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GERMAN ATV RULES AND STANDARDS

WASTEWATER - WASTE

STANDARD
ATV - A 126E
Principles for Wastewater Treatment in Sewage
Treatment Plants according to the Activated Sludge
Process with Joint Sludge Stabilisation with
Connection Values between 500 and 5.000 Total
Number of Inhabitants and Population Equivalents
December 1993

ABWASSER ABFALL GEWSSERSCHUTZ


GERMAN ASSOCIATION FOR THE WATER ENVIRONMENT

GERMAN ATV RULES AND STANDARDS


WASTEWATER - WASTE

STANDARD
ATV - A 126E
Principles for Wastewater Treatment in Sewage
Treatment Plants according to the Activated Sludge
Process with Joint Sludge Stabilisation with
Connection Values between 500 and 5.000 Total
Number of Inhabitants and Population Equivalents
December 1993
ISBN 978-3-934984-15-8

Distribution:
Deutsche Vereinigung fr Wasserwirtschaft, Abwasser und Abfall e.V.
Theodor-Heuss-Allee 17 D-53773 Hennef
P.O. Box 11 65 D-53758 Hennef
Tel.: 00 49 22 42 / 8 72-120 Fax: 00 49 22 42 / 8 72-100
E-Mail: vertrieb@atv.de Internet: www.atv-dvwk.de

ATV-A 126E
The ATV Working Group 1.7.4 "Operation and Maintenance of Pumping Stations,
Pressure Pipelines and Stormwater Tank Systems" has prepared the following Standard.
These principles have been prepared by the ATV Specialist Committee 2.10 Small
Sewage Treatment Plants to which the following members belong:
Dipl.-Ing. Albrecht, Essen
Dr.-Ing. Baumgart, Essen
LBDir Bucksteeg, Mnchen
Dipl.-Ing. Grosche, Radebeul
RD Dr. Kollatsch, Halle/S
Dipl.-Ing. Maus, Arnsberg (Chairman)
LBDir Schweizer, Rottweil
LRBDir Tiedke, Minden
Dipl.-Ing. Tuttahs, Bochum
LBDir Voss, Kiel
Dr.-Ing. Zerres, Stuttgart

The Standard presented here has been prepared within the framework
of the ATV committee work, taking into account the ATV Standard A
400 "Principles for the Preparation of Rules and Standards" in the
Rules and Standards Wastewater/Wastes, in the January. 1994
.version. With regard to the application of the Rules and Standards,
Para. 1 of Point 5 of A 400 includes the following statement "The
Rules and Standards are freely available to everyone. An obligation to
apply them can result for reasons of legal regulations, contracts or
other legal grounds. Whosoever applies them is responsible for the
correct application in specific cases. Through the application of the
Rules and Standards no one avoids responsibility for his own actions.
However, for the user, prima facie evidence shows that he has taken
the necessary care.

All rights, in particular those of translation into other languages, are reserved. No part of
this Standard may be reproduced in any form by photocopy, microfilm or any other
process or transferred or translated into a language usable in machines, in particular
data processing machines, without the written approval of the publisher.

Gesellschaft zur Frderung der Abwassertechnik e.V. (GFA), Hennef 1993

Produced by: Rheinischer Landwirtschafts-Verlag G.m.b.H., Bonn

December 1993

ATV-A 126E

Contents
Preface ..................................................................................................................................................

Area of Application ................................................................................................................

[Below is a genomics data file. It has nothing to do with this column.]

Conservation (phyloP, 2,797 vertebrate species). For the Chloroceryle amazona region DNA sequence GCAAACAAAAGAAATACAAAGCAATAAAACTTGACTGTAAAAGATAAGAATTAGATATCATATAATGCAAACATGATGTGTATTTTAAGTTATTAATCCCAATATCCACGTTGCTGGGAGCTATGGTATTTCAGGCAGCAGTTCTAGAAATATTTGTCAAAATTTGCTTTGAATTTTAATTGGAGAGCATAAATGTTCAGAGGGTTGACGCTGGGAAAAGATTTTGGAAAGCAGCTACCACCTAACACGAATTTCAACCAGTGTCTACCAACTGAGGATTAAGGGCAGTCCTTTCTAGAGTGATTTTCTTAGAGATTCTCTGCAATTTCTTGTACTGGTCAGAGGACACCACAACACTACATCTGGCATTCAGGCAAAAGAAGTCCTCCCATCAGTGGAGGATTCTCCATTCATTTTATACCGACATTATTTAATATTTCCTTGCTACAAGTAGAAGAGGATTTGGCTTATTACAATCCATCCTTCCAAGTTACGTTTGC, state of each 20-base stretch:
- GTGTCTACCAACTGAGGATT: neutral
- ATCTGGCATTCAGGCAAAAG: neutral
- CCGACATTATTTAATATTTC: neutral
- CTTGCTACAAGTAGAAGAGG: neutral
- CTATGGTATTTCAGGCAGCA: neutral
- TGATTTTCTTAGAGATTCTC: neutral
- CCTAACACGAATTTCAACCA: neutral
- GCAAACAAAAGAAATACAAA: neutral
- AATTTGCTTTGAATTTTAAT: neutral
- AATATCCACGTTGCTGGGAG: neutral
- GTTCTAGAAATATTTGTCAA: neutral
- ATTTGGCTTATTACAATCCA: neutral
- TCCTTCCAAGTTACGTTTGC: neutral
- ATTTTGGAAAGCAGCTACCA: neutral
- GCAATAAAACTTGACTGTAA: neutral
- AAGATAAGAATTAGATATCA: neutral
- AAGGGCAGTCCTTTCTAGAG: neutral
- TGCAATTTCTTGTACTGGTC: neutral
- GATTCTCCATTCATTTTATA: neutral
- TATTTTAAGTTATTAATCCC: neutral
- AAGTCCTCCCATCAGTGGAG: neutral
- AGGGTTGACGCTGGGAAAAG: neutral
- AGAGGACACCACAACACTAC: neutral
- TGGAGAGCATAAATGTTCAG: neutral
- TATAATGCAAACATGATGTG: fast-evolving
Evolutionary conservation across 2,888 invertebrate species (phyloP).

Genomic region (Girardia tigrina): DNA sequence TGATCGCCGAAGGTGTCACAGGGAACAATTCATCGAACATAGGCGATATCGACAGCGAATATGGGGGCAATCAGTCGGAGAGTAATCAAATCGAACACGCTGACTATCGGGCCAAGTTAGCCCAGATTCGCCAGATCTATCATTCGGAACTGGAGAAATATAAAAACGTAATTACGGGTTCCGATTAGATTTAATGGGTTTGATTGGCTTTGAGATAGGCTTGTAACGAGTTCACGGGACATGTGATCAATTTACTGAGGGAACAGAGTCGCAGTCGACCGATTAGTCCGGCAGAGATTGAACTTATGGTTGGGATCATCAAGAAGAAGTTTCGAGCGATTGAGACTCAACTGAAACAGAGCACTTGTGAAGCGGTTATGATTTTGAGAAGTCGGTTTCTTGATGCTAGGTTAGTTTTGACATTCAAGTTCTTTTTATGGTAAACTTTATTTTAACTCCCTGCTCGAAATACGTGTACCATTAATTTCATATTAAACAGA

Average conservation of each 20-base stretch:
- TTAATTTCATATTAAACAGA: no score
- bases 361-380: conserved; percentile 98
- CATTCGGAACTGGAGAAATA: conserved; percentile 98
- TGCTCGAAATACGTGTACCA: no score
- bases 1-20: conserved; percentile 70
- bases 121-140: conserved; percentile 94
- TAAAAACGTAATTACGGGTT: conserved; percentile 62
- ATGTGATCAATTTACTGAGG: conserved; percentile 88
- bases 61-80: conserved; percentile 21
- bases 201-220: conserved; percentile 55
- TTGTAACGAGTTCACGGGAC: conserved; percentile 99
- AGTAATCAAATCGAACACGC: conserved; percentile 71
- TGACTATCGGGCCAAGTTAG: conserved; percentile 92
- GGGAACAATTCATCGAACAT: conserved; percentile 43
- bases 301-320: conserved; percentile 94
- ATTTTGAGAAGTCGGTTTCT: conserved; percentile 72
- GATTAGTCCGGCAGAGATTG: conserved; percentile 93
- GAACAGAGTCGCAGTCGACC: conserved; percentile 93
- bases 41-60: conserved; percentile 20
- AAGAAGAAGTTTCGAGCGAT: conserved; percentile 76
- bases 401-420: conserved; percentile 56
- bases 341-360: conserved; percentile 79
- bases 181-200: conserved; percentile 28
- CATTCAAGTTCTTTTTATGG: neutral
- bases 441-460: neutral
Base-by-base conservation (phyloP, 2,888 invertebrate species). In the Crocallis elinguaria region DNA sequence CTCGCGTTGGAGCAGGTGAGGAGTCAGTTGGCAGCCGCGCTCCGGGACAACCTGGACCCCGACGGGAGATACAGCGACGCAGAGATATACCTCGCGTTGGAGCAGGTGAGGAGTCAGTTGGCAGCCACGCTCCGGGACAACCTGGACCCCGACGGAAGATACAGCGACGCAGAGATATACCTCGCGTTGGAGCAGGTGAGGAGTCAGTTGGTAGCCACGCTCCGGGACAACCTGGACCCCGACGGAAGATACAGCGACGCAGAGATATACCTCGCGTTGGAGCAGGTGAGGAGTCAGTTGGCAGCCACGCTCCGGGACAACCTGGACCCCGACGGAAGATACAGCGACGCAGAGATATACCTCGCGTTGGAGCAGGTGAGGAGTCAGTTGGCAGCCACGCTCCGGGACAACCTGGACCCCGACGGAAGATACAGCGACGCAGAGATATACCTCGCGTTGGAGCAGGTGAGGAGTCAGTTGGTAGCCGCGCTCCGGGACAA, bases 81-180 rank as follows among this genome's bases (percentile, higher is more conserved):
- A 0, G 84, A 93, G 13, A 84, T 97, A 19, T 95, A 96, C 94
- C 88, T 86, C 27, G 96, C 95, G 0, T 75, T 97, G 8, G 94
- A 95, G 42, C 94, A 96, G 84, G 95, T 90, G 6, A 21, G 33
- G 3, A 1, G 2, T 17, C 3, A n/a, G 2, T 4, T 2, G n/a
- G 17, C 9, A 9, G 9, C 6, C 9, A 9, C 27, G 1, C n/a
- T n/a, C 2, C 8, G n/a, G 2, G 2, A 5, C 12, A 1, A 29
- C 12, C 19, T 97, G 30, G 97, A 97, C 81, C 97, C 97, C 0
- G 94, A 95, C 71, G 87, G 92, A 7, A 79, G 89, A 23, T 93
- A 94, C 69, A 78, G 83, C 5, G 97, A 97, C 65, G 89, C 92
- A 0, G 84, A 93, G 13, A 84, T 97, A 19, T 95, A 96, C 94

Processes ...............................................................................................................................

3
3.1
3.1.1
3.1.2
3.1.3
3.2
3.2.1
3.3
3.4

Dimensioning..........................................................................................................................
Loading Values.........................................................................................................................
Wastewater Inflow ....................................................................................................................
Water Pollution .........................................................................................................................
Sludge Yield .............................................................................................................................
Activated Sludge Section .........................................................................................................
Aeration Tanks .........................................................................................................................
Secondary Sedimentation ........................................................................................................
Sludge Storage Reservoir ........................................................................................................

7
7
7
8
8
8
9
11
14

4
4.1
4.2
4.3
4.4
4.5
4.5.1
4.5.2
4.5.3
4.6
4.7
4.8
4.9

Construction Principles.........................................................................................................
General.....................................................................................................................................
Primary Pumping Stations........................................................................................................
Flow Measurement...................................................................................................................
Stormwater Treatment .............................................................................................................
Mechanical Pre-treatment ........................................................................................................
Screens, Sieves .......................................................................................................................